Note: This started off as a simple response to an interesting New York Times article, but quickly took on a life of its own as a full review.
I’m pretty sure the film alone does not support the level of critical thought (the reviewers confirm this by referencing the books frequently) given it in this article, but this is an interesting analysis of Katniss Everdeen’s character as a modern, popular heroine. I think it would make the conversation regarding her femininity even more interesting to address that in the books she is largely taught what she knows and how she acts by her father. It really bothered me that there was no explanation for her skills and what she knows in the film – I also thought the fact that the leather jacket she covets was her father’s was a touching scrap of information (among so many others) sadly missing from the adaptation.
While I wasn’t looking for an exact replication of the novel on-screen (and was aware as soon as they announced the adaptation that a first-person narrative was a near-impossibility), I maintain that what was presented in the film was largely a hollowed-out version of an extremely rich and emotional story. We don’t get any exposition or emotionally-relevant content about WHY Katniss, in a world where weapons are outlawed, food is supposedly scarce, and things are so rough that revolution foments, she has preternatural archery abilities, knows how to carve a bow, has a nice leather coat, knows about deadly berries, or looks more vaguely disappointed than HUNGRY. It just doesn’t make any sense in context and unfortunately turns her from a HUMAN character into a SUPER HUMAN character, rendering the dramatic weight of her transformation from “poor, hungry girl” to “symbol of revolution” inert; in the film it is made to seem as though she is already a hero waiting for opportunity, as opposed to a person upon whom the mantle of “hero” is thrust.
Further, key scenes, robbed of emotional context, are cheap and opportunistic. Specifically, I am referring to the much adored Rue death scene. In the book, the scene fills your heart with lead because in her tracker-jacker stupor Katniss mistakes Rue for Primrose, and upon Katniss’s recovery, Rue tells her own tragic tale. These aren’t first-person narration moments, but they are completely missing from the film. We are given ridiculous, unnecessarily shoe-horned exposition about genetically-modified tracker-jackers, but we can’t be given ANYTHING about Rue as a character? They cheaply introduce her in the film as a young lamb sent to slaughter and the emotional weight of her death is cheap, in my opinion. It’s a sucker-punch on film, nothing more.
Back to the main point though, I think Katniss being taught what she knows by her father enriches the complexity of her character as a modern heroine and brings a new facet to the discussion of gender identity. It’s also interesting to note (with regards to the idea of the “gendered hero”) Gale’s role in all of this. Gale (interestingly, often a female’s name) plays essentially the same role within his family as Katniss, is equipped with the same skills, etc., but what if the situation were reversed and HE volunteered for the games and Katniss stayed behind in the district? Would The Hunger Games be as remarkable and appreciated a story by half? Or would it be dismissed out-of-hand as embracing the traditional hero and patriarchy?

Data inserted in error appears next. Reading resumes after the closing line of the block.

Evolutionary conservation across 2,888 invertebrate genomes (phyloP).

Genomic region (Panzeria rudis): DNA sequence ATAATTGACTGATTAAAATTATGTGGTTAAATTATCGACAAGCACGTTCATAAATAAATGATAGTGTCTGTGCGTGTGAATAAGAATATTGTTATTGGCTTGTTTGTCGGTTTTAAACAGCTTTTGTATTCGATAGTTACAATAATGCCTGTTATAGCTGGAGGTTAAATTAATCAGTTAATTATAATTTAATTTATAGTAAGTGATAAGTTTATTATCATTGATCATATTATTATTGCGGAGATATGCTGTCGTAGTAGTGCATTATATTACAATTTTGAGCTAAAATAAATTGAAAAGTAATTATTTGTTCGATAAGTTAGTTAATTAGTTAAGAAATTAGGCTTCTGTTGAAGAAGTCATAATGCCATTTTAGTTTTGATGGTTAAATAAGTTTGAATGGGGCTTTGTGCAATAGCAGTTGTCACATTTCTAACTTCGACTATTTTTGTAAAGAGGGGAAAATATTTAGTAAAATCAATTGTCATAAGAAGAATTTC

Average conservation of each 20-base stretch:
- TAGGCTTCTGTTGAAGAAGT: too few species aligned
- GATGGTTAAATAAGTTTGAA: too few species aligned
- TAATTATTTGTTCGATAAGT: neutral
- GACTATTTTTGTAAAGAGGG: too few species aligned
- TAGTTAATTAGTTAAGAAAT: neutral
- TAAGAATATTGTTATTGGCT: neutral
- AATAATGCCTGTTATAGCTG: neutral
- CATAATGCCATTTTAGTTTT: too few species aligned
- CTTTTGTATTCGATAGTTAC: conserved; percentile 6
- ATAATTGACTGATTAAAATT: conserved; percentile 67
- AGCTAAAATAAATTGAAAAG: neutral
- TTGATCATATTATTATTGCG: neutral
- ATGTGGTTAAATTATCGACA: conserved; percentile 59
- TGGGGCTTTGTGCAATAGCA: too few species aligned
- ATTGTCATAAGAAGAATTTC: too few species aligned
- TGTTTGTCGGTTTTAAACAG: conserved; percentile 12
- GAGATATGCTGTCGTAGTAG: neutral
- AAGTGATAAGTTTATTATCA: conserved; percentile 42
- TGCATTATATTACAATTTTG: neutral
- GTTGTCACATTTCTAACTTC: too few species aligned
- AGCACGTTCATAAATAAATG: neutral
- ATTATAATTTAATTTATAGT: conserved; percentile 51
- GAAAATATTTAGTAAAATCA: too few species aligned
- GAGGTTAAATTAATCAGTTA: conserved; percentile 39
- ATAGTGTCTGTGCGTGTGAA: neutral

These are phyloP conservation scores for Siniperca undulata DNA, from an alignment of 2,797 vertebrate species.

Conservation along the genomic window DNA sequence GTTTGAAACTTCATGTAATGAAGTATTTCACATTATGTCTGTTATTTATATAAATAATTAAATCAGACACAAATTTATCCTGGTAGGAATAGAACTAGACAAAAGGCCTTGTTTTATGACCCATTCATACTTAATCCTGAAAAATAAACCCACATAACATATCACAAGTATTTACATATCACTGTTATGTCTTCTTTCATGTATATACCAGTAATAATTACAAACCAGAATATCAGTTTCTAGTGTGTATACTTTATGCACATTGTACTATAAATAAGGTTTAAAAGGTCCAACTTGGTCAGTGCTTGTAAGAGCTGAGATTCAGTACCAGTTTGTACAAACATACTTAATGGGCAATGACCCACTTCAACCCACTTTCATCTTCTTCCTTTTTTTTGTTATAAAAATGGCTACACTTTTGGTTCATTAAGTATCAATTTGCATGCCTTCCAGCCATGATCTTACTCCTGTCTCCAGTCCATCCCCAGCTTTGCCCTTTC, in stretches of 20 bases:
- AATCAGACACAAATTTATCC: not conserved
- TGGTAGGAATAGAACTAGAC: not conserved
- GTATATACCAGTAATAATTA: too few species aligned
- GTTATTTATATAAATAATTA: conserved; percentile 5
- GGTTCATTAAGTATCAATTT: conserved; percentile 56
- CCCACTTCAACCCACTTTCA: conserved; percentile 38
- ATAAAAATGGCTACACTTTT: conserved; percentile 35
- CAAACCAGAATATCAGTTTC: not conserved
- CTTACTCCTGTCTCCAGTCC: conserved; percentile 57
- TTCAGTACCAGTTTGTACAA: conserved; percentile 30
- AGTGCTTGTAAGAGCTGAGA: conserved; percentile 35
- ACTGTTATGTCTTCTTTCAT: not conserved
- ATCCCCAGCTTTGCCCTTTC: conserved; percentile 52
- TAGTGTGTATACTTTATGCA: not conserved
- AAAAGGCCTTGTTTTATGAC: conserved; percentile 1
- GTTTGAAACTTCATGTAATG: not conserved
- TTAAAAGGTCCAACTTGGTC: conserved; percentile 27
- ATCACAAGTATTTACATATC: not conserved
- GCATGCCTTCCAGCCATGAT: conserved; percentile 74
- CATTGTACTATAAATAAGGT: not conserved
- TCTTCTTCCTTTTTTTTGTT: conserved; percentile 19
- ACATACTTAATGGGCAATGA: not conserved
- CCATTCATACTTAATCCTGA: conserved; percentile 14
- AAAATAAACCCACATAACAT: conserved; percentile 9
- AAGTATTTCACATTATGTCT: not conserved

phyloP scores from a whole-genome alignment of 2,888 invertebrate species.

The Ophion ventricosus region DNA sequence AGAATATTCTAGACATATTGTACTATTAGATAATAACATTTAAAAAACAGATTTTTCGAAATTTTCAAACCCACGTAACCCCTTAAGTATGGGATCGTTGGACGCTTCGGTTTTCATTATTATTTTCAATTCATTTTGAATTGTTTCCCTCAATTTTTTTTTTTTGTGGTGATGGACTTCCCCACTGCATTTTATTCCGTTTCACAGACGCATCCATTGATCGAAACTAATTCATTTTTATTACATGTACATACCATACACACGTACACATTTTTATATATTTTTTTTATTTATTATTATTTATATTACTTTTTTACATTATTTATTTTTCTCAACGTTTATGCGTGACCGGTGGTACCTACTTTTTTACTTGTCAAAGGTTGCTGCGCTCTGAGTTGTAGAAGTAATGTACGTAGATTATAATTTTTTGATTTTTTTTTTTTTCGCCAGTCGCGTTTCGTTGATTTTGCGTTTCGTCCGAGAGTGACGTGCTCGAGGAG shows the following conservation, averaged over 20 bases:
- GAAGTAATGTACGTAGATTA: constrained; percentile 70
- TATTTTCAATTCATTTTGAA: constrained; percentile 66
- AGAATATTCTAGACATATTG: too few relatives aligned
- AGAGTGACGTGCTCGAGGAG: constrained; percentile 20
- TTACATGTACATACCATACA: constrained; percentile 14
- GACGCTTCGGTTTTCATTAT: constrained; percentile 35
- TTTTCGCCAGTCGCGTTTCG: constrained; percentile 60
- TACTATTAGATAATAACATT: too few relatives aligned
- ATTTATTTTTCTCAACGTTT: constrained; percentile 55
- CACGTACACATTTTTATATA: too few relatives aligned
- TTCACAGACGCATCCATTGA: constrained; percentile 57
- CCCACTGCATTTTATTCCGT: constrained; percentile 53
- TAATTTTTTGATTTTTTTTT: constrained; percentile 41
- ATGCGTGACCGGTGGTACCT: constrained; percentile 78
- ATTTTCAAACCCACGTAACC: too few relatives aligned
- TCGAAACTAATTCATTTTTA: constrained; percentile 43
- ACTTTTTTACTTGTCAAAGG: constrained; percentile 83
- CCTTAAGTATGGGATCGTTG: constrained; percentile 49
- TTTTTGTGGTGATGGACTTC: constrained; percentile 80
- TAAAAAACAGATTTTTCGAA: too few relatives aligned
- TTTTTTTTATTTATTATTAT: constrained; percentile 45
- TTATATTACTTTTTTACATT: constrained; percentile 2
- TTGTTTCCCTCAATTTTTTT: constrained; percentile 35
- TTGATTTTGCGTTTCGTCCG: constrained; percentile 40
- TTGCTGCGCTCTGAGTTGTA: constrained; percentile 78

All of this is not to say the film adaptation was not a worthwhile attempt. It is extremely interesting for a variety of reasons, but principally because it seems almost impossible to discuss objectively on its own merits. Managed by a mediocre director with the backing of a mediocre studio, with complex, definitely R-rated, subversive material molded into a marketable, PG-13 romp-for-all-ages, it’s easy to come at this film with claws ready and eyes gleaming. All adaptations are, by their nature, altered, but, to elaborate… Fans of the novels see The Hunger Games film and their perspectives and knowledge are informed by what they’ve read, so they may not even realize what’s missing from this adaptation without really stepping back from it and looking at it as a movie unto itself. And non-fans seeing this story for the first time are given a tale so absolute in its moral simplicity and middle-of-the-road in its presentation that it’s difficult to find seriously offensive fault. The onus in the case of the non-initiated isn’t on the new-comers, but given the cultural ubiquity of the books at this point, as I said, I think it’s difficult to address this film in analytic discussion without knowledge of the source material.
So, I guess my problems with the film stems from disappointment in it as an adaptation, and perhaps I’m being too critical, but given the influence the story has garnered in popular culture, I don’t think it’s entirely ridiculous to look at the film with a critical eye. In my opinion, treating adaptations in this manner is the only way to ensure quality from Hollywood, and despite its semi-progressive bones, I don’t think this film should get a free pass.